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San Rafael Wilderness

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A small river flowing through the base of a dense valley, covered with mixed forest trees along the slopes of the surrounding hills.
Library image #1495: Manzama Trail


The United States Congress designated the San Rafael Wilderness (map) in 1968 and it now has a total of 191,104 acres. All of this wilderness is located in California and is managed by the Forest Service.


After the initial preservation of land under the Wilderness Act of 1964, the original San Rafael Wilderness (1968) was the first Primitive area added to the NWPS's roster. Here in the chaparral-covered San Rafael Mountains, elevations range from 1,166 feet near the confluence of Manzana Creek and the Sisquoc River in the west to over 6,800 feet on Big Pine Mountain near the eastern boundary and Dick Smith Wilderness. Too rocky and shallow to entice river runners, except perhaps in spring high water, all but two of the Sisquoc's 33 Wild and Scenic miles are within the Wilderness, tumbling through pools and oak-shaded grasslands, over waterfalls and past archaeological sites. The region known as Hurricane Deck stretches for 17 miles of steep escarpments, grassy potreros, dry plateaus, and wind-carved sandstone formations. Wildflowers are abundant March through June. The Wilderness contains the Sisquoc Condor Sanctuary, and black bears and mountain lions also live here with numerous smaller animals. San Rafael Wilderness has over 125 relatively rugged miles of trails that receive moderate human use. A path follows the Sisquoc River east-west for about 26 miles, and campsites abound. Large portions of the Wilderness are closed during fire season (July through mid-November) because of extreme fire danger.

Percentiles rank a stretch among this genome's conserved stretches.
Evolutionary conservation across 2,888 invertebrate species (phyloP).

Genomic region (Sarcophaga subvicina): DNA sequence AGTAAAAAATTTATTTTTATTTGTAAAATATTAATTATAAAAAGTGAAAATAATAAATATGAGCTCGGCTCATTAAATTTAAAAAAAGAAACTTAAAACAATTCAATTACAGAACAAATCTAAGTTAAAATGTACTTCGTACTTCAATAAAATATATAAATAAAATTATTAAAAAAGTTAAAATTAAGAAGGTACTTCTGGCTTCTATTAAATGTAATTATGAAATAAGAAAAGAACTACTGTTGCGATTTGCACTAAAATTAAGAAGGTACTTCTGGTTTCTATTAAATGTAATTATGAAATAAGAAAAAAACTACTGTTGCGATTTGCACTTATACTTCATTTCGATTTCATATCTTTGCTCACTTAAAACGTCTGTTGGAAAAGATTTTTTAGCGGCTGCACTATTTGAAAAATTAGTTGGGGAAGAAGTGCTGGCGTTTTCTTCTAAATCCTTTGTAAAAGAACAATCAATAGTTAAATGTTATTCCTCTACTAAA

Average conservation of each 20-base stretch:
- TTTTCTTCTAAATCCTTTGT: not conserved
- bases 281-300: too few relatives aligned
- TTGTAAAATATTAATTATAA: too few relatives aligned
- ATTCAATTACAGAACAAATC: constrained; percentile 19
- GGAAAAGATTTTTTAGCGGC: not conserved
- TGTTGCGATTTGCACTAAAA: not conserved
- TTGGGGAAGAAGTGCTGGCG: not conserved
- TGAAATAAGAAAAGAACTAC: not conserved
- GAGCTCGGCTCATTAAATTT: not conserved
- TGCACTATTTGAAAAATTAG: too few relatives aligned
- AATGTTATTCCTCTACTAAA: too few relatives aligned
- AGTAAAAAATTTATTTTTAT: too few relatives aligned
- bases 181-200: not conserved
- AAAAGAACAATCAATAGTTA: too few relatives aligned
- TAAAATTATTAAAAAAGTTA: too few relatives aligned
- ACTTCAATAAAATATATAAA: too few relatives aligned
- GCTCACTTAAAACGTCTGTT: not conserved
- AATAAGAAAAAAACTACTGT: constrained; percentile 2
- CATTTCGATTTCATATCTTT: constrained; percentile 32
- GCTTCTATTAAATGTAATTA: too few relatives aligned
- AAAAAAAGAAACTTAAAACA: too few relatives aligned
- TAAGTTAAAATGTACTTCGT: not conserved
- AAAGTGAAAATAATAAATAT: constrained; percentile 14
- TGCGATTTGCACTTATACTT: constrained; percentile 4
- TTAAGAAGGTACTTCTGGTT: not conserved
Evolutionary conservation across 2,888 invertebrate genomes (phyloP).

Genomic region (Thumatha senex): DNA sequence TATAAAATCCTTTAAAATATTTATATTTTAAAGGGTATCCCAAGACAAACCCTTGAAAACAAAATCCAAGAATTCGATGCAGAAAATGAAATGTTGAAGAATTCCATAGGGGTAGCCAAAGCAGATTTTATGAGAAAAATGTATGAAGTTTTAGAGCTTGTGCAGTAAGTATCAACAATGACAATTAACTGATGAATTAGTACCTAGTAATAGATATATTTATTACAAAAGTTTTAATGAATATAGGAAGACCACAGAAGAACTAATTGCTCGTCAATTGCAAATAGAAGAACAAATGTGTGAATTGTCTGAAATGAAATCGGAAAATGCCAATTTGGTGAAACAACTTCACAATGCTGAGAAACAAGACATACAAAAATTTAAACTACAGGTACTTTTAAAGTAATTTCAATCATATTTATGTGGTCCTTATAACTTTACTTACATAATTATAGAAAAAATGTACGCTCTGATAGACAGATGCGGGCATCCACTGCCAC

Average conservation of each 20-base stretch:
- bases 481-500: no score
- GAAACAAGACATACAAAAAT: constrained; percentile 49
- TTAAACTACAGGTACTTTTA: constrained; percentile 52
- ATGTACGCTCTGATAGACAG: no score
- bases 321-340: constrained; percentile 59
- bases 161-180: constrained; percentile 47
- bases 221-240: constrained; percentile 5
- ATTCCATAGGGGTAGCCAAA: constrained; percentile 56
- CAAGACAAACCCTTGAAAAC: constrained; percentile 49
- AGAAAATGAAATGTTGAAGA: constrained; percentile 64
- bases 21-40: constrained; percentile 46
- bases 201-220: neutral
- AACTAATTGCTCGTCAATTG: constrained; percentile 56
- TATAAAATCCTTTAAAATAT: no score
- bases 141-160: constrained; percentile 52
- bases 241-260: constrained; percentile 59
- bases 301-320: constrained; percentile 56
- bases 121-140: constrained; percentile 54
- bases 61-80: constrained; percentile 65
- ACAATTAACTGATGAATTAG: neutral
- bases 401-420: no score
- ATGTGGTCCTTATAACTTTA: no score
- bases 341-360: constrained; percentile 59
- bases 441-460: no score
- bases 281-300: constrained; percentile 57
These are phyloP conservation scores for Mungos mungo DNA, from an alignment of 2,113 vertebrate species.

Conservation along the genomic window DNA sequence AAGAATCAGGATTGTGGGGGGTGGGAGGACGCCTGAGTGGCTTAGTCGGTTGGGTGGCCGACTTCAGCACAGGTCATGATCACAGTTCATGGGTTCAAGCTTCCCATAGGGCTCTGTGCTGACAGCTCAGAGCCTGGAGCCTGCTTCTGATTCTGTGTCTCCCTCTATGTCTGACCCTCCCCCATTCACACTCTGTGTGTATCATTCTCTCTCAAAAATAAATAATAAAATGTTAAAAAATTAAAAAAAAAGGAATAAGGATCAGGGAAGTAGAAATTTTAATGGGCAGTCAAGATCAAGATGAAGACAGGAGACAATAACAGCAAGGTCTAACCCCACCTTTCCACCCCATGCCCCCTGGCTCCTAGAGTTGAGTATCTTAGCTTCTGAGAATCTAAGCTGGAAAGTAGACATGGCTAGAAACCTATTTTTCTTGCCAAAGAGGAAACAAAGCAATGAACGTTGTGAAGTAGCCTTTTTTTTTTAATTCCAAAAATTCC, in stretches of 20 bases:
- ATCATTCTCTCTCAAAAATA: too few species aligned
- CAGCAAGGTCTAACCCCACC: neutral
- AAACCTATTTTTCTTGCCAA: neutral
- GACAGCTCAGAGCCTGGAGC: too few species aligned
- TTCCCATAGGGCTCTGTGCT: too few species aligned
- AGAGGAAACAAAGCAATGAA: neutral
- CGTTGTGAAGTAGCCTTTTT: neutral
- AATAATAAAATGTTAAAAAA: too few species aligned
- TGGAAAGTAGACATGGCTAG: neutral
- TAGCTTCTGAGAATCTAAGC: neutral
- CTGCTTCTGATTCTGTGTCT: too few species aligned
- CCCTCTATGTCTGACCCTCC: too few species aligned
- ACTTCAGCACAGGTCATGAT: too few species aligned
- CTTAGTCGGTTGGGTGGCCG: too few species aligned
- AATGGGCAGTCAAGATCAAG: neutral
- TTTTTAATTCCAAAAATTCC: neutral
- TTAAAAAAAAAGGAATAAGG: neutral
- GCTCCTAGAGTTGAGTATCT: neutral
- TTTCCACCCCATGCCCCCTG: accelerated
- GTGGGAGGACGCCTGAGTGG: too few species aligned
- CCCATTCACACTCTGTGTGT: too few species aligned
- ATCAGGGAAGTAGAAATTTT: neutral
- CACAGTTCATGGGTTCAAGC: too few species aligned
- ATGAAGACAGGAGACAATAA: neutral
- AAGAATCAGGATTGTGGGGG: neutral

Planning to Visit the San Rafael Wilderness?

Leave No Trace

How to follow the seven standard Leave No Trace principles differs in different parts of the country (desert vs. Rocky Mountains). Click on any of the principles listed below to learn more about how they apply in the San Rafael Wilderness.
  1. Plan Ahead and Prepare
  2. Travel and Camp on Durable Surfaces
  3. Dispose of Waste Properly
  4. Leave What You Find
  5. Minimize Campfire Impacts
  6. Respect Wildlife
  7. Be Considerate of Other Visitors
For more information on Leave No Trace, Visit the Leave No Trace, Inc. website.

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